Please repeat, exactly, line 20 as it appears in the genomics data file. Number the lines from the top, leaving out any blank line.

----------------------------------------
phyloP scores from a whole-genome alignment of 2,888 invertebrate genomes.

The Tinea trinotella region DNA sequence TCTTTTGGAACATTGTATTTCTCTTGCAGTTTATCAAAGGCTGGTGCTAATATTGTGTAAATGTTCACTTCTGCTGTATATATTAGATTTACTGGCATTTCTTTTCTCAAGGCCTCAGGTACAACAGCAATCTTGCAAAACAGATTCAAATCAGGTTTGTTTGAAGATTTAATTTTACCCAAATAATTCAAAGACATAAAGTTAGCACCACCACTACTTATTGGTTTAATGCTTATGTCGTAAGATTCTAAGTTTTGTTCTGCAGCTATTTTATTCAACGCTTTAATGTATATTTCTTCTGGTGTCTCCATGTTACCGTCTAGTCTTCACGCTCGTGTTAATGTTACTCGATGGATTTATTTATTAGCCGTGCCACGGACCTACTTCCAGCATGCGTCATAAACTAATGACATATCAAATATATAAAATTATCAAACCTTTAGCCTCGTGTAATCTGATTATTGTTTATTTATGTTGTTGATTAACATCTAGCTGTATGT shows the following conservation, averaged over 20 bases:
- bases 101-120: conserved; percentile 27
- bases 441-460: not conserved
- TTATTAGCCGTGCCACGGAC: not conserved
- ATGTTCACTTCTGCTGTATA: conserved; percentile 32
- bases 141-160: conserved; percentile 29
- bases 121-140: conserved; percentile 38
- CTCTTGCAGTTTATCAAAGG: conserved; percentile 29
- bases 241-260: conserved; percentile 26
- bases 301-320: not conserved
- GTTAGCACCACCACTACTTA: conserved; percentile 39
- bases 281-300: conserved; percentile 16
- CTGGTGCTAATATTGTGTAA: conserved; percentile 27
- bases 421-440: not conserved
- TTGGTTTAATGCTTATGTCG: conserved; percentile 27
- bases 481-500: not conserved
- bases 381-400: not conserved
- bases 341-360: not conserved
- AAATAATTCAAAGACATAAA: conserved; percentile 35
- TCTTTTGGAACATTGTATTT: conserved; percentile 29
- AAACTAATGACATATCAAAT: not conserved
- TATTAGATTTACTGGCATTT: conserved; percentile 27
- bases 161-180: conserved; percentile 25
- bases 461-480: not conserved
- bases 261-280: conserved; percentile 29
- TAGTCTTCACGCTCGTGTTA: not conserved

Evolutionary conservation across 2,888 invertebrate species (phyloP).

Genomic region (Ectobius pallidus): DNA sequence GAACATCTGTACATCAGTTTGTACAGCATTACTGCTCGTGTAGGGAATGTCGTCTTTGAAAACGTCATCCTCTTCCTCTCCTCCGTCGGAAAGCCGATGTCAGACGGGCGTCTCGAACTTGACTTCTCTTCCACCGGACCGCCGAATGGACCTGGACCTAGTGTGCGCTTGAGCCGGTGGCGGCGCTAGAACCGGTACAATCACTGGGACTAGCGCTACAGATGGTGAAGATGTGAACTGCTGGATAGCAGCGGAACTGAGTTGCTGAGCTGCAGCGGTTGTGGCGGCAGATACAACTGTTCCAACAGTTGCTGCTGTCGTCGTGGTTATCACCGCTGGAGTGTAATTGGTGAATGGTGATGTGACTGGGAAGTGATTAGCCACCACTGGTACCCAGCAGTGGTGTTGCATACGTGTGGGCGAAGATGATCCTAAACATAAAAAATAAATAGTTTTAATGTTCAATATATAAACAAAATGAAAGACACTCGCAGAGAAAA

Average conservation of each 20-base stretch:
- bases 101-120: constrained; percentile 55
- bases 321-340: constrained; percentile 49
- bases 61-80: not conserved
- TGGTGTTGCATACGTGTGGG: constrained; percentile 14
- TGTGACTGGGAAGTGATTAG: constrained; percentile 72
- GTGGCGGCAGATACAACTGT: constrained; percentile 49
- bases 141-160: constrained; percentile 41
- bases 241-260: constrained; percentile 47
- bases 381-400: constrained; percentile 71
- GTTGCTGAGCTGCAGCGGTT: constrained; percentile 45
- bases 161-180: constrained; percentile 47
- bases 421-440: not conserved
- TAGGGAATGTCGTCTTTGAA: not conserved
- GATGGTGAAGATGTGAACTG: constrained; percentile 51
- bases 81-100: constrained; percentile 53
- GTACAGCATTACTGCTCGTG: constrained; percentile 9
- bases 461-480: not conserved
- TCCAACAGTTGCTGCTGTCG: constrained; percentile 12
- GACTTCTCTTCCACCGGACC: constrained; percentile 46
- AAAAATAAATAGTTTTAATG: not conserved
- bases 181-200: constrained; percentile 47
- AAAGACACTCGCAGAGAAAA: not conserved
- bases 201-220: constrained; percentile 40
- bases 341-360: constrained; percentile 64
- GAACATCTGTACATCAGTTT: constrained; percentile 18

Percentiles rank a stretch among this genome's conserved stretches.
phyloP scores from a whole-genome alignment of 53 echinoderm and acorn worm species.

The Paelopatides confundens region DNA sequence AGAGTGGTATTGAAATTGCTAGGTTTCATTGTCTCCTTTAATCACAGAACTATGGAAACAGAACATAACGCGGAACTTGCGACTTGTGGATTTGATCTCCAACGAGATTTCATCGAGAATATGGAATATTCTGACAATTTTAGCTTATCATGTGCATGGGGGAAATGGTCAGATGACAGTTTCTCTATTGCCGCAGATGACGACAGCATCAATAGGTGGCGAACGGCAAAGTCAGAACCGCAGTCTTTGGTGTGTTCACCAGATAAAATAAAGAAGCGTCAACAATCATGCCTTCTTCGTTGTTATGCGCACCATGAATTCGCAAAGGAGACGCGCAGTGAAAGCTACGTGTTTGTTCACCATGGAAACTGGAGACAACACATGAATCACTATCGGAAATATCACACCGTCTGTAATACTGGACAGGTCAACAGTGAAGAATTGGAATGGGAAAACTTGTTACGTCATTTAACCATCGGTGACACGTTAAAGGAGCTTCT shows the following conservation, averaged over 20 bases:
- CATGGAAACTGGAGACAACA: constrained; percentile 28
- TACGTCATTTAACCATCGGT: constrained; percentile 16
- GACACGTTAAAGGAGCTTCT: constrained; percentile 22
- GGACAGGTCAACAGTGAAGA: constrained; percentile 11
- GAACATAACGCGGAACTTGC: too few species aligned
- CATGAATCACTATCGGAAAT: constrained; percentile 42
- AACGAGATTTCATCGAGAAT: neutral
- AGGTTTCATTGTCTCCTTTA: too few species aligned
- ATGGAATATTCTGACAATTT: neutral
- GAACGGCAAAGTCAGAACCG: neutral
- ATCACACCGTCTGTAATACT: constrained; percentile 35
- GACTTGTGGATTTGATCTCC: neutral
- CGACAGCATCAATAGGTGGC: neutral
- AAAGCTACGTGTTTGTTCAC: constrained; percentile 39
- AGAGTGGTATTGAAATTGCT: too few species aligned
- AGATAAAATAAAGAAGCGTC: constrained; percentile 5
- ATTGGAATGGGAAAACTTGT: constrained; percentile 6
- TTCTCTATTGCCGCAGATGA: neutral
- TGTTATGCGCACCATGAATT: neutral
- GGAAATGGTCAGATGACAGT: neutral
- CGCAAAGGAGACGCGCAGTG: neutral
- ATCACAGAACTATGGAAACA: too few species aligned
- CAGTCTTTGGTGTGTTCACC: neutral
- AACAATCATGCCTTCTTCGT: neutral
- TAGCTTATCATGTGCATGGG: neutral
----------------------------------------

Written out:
- AAATAATTCAAAGACATAAA: conserved; percentile 35